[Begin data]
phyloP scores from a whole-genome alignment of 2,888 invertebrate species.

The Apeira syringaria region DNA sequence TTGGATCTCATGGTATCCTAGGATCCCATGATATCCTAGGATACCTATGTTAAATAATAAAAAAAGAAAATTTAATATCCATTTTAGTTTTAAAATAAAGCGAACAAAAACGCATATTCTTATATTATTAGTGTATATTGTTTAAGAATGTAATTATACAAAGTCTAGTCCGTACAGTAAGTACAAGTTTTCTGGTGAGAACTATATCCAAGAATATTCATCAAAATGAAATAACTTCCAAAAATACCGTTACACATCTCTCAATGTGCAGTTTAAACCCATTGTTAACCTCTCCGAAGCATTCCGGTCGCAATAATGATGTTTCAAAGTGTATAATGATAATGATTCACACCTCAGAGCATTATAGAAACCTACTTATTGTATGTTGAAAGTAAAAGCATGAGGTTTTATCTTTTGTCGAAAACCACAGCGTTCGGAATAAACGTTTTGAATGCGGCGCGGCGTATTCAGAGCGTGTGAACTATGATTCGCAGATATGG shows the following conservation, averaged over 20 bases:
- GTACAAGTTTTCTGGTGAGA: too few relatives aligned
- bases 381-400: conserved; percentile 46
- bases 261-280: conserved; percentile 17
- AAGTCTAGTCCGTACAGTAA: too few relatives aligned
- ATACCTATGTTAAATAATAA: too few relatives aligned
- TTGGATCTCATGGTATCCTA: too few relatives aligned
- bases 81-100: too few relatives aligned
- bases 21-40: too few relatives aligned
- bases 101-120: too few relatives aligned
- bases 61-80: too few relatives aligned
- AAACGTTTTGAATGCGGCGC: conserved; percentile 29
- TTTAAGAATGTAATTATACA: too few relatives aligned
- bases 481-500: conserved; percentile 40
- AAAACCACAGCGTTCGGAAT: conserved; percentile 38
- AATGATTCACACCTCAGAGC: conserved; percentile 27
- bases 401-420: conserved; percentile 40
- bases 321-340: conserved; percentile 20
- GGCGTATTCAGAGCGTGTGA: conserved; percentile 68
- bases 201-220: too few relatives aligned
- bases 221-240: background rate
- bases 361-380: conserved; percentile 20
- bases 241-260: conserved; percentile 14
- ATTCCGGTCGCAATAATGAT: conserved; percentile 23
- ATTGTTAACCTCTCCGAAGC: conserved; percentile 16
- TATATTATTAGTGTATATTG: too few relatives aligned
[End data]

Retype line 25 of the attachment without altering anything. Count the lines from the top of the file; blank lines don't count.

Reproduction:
- ATTCCGGTCGCAATAATGAT: conserved; percentile 23